Dan Marino Battling DJ Khaled as Diet War Focuses on Men

Updated on
  • Weight Watchers, Nutrisystem have both mounted comebacks
  • Oprah has helped push shares higher with marketing presence

DJ Khaled

Photographer: Jerritt Clark/Getty Images

It’s time for Dan Marino to tap gloves with DJ Khaled and come out fighting.

The Hall of Fame quarterback and social-media celebrity are on opposing sides in the battle for diet dollars as Nutrisystem Inc. and Weight Watchers International Inc. turn their attention to men in a market geared primarily toward women.

Dan Marino

Photographer: Cindy Ord/Getty Images North America

Nutrisytem has trotted out Marino, who has endorsed its weight-loss program for more than a decade, to tout new protein shakes and snacks like beef jerky and bacon ranch chips that appeal to men. Weight Watchers, fresh off a year that saw its stock nearly quadruple, has signed rapper DJ Khaled as a “social media ambassador.”

“They’re both trying to expand their audience,” said Kara Anderson, an analyst at B. Riley FBR, who has a buy rating on both stocks.

The fight for male customers comes as Nutrisytem and Weight Watchers have rebounded after struggling during the boom in free fitness apps. With obesity on the rise and weight loss seen as a key to better health, the companies have reignited growth as Americans once again seek out help with their diets. Another weight-loss company, Jenny Craig, is also on the comeback trail. It’s posted revenue growth the past two years after years of decline, in part by adding male customers, according to Chief Executive Officer Monty Sharma.

Nutrisystem has been on a roll: Its shares gained 52 percent in 2017 to close the year at $52.60. They’ve climbed in each of the past five years under CEO Dawn Zier, who took over in late 2012, when the shares wallowed near $8. The secretive hedge fund Renaissance Technologies is the third-largest holder of Nutrisystem stock.

Zier, who says about 30 percent of Nutrisystem’s customers are men, thinks her company has an advantage when it comes to pulling in male dieters. Unlike Weight Watchers, which uses meetings to bring members together to talk about losing weight, Nutrisystem ships food directly to customers and banks on portion control to help people drop pounds.

“Men don’t want to talk about it,” Zier said in an interview at Bloomberg headquarters in New York. “At lunch, they talk about sports and they don’t want to sit through a meeting and talk about their journey.”

Slumping Shares

Zier said that when she took the helm, Fort Washington, Pennsylvania-based Nutrisystem had become too focused on producing gourmet food instead of concentrating on its core mission: weight loss. She flipped that around, while also shifting the marketing focus to health from vanity. In her first year, Nutrisystem shares doubled, and the company has posted revenue growth the past four years.

Nutrisystem says the 56-year-old Marino, considered one of the greatest quarterbacks in NFL history, is the perfect spokesman to appeal to men, particularly as the Super Bowl approaches. The Monday after the NFL championship game is “one of the biggest diet-decision days for men,” the company says.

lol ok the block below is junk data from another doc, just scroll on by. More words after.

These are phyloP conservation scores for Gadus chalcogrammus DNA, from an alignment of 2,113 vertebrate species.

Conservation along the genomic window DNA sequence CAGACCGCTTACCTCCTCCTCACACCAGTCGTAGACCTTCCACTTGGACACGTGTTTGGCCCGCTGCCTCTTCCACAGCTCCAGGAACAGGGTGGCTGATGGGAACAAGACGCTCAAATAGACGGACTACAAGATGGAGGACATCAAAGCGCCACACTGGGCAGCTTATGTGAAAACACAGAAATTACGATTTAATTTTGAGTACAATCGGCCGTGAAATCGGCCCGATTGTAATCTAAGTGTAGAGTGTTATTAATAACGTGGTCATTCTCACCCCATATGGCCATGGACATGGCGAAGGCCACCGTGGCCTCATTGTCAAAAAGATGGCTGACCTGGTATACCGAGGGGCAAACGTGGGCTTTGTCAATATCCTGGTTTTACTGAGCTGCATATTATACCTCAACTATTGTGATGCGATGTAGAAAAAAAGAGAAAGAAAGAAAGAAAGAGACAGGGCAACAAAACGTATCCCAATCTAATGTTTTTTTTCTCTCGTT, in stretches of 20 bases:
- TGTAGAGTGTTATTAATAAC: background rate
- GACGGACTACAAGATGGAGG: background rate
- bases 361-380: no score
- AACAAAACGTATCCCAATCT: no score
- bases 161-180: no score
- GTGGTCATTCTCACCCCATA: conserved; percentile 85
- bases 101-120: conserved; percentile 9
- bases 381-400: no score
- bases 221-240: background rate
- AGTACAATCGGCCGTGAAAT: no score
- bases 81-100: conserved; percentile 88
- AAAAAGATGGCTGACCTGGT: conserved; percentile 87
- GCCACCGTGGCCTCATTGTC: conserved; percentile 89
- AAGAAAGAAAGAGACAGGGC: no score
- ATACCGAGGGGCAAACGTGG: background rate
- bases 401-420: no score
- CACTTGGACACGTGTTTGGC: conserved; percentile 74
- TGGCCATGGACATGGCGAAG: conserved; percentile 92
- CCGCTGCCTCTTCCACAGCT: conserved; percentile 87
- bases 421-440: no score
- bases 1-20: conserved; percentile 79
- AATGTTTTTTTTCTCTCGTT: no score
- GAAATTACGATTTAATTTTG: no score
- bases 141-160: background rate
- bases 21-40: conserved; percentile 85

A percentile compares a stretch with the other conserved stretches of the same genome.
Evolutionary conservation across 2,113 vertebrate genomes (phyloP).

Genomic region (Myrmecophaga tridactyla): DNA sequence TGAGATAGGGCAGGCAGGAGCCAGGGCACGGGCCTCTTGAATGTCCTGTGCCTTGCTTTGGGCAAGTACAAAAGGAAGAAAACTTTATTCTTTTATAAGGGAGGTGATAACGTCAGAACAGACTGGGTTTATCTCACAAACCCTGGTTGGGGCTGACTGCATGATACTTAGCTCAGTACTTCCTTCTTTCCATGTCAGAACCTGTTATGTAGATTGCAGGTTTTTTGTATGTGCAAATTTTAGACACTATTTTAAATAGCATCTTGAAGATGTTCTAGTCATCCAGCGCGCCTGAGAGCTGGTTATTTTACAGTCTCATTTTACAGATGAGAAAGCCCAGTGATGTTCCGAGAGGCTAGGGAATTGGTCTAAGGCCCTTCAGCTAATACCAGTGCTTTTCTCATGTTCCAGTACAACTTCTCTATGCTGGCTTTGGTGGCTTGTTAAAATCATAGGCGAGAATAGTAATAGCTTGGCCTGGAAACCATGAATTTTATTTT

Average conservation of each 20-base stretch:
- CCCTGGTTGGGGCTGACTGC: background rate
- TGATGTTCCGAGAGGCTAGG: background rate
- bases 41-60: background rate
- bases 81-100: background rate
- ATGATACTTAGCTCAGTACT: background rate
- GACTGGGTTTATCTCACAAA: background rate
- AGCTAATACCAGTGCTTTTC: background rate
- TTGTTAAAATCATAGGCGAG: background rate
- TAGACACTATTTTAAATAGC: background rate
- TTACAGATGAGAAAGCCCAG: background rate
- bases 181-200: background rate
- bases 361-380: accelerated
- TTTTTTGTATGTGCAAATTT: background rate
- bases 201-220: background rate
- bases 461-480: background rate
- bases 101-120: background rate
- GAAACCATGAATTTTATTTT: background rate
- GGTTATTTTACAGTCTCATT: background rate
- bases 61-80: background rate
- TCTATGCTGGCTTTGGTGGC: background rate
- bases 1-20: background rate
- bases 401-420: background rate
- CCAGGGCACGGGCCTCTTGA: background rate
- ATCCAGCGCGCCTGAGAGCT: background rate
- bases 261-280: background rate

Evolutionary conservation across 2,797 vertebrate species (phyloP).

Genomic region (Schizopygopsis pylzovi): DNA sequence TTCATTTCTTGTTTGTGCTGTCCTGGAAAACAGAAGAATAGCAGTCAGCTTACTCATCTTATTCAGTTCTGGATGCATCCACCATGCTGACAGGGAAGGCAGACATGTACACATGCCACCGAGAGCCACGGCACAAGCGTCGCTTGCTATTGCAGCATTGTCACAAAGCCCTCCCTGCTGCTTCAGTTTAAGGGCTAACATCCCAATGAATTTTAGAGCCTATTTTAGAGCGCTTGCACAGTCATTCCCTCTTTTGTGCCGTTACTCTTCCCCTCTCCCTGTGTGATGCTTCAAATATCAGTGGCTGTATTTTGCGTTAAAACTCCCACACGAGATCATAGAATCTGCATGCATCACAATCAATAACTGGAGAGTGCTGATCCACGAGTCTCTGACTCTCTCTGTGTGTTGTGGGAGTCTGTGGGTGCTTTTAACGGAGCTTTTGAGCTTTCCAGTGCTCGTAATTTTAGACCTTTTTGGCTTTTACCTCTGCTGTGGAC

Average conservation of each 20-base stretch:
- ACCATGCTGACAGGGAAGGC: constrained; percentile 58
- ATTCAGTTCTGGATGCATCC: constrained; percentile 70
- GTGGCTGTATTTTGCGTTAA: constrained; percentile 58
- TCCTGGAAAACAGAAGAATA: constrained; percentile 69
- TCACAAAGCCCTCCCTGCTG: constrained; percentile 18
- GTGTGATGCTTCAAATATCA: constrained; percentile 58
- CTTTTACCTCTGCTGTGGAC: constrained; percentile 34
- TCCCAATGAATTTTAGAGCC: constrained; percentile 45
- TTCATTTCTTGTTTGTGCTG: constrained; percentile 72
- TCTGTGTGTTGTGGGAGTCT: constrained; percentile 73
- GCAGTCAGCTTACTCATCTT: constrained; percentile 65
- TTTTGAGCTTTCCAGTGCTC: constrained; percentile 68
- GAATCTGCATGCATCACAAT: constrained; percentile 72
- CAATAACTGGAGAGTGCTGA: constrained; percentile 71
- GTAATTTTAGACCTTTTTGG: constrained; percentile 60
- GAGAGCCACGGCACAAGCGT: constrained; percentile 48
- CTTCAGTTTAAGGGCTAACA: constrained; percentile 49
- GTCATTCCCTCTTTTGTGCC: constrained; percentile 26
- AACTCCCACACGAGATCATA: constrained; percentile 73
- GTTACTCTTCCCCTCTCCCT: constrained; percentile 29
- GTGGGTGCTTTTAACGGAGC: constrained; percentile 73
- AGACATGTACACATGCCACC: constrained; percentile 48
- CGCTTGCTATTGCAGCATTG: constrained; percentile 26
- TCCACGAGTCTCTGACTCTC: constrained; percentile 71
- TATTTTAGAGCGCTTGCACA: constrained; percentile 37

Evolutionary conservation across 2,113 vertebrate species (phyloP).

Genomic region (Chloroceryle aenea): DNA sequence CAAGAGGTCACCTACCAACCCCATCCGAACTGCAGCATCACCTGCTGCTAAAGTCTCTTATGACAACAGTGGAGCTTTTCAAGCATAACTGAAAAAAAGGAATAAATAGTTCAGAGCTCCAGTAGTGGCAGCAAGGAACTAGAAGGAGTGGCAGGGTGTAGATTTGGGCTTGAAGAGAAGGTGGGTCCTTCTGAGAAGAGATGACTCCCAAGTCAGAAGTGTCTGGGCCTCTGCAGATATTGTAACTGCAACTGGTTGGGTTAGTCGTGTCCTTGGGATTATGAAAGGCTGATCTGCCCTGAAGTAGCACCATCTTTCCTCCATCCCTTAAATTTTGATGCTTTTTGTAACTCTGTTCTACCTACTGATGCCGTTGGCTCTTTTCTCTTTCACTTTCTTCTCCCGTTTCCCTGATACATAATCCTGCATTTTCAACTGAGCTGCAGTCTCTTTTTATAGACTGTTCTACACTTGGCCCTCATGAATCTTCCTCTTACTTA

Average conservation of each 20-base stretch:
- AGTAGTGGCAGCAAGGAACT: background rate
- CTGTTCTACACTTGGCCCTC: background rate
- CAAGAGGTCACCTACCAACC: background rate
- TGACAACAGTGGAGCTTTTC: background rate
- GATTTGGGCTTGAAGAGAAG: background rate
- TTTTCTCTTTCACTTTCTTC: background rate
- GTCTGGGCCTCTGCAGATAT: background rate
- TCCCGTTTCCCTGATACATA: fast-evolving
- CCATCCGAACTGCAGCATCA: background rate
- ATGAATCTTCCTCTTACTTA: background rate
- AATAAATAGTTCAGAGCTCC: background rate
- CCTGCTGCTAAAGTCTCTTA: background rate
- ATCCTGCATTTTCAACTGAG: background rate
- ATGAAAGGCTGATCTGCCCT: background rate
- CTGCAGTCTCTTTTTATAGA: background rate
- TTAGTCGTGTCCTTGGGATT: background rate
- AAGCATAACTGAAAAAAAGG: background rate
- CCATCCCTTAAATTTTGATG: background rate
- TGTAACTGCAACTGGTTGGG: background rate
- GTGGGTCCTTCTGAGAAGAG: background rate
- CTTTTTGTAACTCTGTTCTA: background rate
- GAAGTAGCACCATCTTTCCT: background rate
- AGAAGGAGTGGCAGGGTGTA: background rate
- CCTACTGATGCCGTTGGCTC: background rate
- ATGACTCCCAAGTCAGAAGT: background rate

“When we started doing this, men going on diet was kind of taboo,” Marino said in an interview. “This is simple -- you get the food you need to lose weight.”

Enter Oprah

The comeback at Weight Watchers began in October 2015, when the company announced that Oprah Winfrey had taken a stake and agreed to pitch the brand. With the billionaire media mogul appearing in advertisements and tweeting about her weight loss, Weight Watchers added customers after years of declines. The New York-based company has also improved its mobile app and changed the program so that it’s more flexible for dieters.

Weight Watchers stock rose almost fourfold in 2017, ending the year at $44.28. On the last day before the announcement of Winfrey’s investment, the shares closed at $6.79.

Winfrey’s marketing power was once again on display this week, when a well-received acceptance speech at the Golden Globe Awards generated a barrage of headlines and rekindled speculation that she’ll run for president. Even though she never mentioned Weight Watchers, the buzz was enough to send the shares flying. 

With Oprah dominating the news for the past two days, the shares gained 22 percent to close at $57.37 on Tuesday, the highest in almost five years.

While Winfrey deserves credit for reviving the brand in the U.S., Weight Watchers has made it easier for customers to diet discreetly, said Anderson, the analyst. That could bring more men into the fold. DJ Khaled will also help the company expand its customer base beyond the traditional audience of middle-age women, she said.

“They think this works for anybody that’s trying to be healthier,” she said, “and they want to support that.”

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